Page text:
magic

Halloween Round Up

Writers and publishers love cultural events upon which they can hook a theme – be it glowing Christmas scenes or the approach of a new season – windy autumns, growth in spring. Halloween seems to intensify every year in the UK – a very large percentage of the autumn books I received had a ‘spooky or witchy element’ to them, and I don’t mean that the pages turned by themselves (although that would be useful). So, to help you through the ghosts and ghoulies, here are my spooky and also witchy-themed picks:


Witch for a Week by Kaye Umansky, illustrated by Ashley King
Not unlike Sylvia Bishop’s stories, also illustrated by Ashley King, this latest from top children’s author Kaye Umansky is an absolutely charming story, which is ideal for newly independent readers. Elsie is recruited to house-sit for local witch Magenta Sharp for a week, and although promised a quiet easy week, has to contend with a host of quirky eccentric neighbours, a tower with personality, and a grumpy talking raven. Each character is well-defined, and Elsie herself is beautifully drawn as unflappable, book-loving, and kind.

The book contains some lovely touches, including hilarious customer service rules (Elsie has been schooled in retail), a love potion that goes awry, a book of instructions that seems to be blank, and a sassy witch whose business is mainly mail-order. Sumptuously modern, but with an old-fashioned fairy tale feel, this is one new witchy series which I’ll be recommending to all. Fun, memorable, touching and bubbly – a real hug of a book. Magic it here.


Spectre Collectors: Too Ghoul for School by Barry Hutchinson, illustrator Rob Biddulph
Some books just scream cinema. This highly visual first-in-a-series will delight comedy fans everywhere. Opening mid-action, Denzel is in the middle of maths homework when his home appears to be invaded at first by a poltergeist, and then by two figures with a gun. Before long, he too is recruited to be part of the ‘Spectre Collectors’, a kind of cross between Ghostbusters and Men in Black, an organisation in which children use magic and technology to rid the world of ‘spectres’.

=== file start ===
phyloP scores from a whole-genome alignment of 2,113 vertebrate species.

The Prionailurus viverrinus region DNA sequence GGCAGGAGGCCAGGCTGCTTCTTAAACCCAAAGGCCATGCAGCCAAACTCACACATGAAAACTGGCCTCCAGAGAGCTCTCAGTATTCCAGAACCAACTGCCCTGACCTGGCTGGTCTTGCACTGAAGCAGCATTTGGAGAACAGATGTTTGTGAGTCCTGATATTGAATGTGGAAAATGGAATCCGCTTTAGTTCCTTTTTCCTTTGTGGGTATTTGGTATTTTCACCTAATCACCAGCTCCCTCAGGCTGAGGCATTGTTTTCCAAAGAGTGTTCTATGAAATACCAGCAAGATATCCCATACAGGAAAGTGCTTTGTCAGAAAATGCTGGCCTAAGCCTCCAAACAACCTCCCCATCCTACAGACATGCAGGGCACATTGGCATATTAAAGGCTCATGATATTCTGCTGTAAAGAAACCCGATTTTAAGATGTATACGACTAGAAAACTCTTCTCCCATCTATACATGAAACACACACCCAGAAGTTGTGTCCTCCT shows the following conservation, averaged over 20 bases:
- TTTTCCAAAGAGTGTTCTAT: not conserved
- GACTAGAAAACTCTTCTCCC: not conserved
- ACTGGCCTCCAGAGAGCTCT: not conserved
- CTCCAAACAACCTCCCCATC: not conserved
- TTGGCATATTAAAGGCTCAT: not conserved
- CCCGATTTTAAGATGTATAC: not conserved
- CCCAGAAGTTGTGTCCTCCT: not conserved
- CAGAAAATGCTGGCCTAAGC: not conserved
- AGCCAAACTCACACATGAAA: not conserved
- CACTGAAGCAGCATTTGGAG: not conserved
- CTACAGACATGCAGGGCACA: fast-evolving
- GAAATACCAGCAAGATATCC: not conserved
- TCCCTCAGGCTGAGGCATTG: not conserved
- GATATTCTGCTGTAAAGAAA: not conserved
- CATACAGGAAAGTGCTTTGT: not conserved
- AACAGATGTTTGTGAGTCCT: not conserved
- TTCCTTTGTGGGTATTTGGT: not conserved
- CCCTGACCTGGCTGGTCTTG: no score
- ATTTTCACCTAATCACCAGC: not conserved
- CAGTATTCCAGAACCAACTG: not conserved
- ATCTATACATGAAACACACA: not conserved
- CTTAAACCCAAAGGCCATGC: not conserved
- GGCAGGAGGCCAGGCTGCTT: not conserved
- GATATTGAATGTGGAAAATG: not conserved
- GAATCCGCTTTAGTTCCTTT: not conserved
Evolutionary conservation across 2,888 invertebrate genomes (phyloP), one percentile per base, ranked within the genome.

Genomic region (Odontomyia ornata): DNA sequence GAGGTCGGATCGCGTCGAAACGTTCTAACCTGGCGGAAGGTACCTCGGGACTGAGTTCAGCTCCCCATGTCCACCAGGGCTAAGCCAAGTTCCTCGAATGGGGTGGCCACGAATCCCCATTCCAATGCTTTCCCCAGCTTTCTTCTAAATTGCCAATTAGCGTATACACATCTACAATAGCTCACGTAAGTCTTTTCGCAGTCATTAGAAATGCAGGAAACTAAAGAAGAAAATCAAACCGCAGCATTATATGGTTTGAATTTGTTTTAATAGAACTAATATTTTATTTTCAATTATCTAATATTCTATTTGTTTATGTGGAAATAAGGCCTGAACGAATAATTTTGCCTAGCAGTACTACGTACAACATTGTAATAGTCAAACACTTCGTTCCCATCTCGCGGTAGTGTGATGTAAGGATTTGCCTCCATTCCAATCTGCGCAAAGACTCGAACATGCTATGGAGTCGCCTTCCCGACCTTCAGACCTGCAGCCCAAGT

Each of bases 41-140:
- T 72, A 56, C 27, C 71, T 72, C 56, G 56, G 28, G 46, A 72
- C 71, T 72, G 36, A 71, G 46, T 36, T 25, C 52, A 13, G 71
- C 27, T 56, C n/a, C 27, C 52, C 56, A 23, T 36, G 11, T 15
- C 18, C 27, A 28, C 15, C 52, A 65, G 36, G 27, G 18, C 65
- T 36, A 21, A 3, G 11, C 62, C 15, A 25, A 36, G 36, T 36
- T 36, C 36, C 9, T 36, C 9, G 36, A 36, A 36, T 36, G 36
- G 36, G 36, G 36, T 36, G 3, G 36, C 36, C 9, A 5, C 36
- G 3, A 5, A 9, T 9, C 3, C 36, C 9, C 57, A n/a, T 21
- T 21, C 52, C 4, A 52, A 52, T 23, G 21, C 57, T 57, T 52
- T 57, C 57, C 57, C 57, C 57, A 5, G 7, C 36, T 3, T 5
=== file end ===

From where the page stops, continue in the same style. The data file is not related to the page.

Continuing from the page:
With impeccable timing on jokes, sparkling top-class humorous dialogue between Denzel and his mates, and great variety of action scenes, this is a wonderful ghostly spoof. Beware a terrifying episode in the middle in which Denzel’s two fathers don’t remember him at all – as if his existence has been scrubbed from the world – but there are enough laughs and improbabilities to combat the darkness. For age 8-12 years. Spook it here.


Amelia Fang and the Barbaric Ball by Laura Ellen Anderson
Vampire Amelia wants to hang out with her pet pumpkin Squashy, but her parents insist she attends their Barbaric Ball. When Squashy is captured, Amelia must plan a daring rescue. This highly illustrated read for 7-9 year olds dazzles with superb illustrations, macabre puns, (including diePhones, scream teas and daymares), and is set in a grisly Nocturnia. But Amelia is a fun, endearing and captivating protagonist, and Anderson’s energy shines through with exuberance in both the prose and the illustrations. Much of the normal landscape has been inverted of course, with the characters sleeping by day and playing by night, as well as ‘cute’ things being feared, and gruesomeness celebrated. Join the vampires here.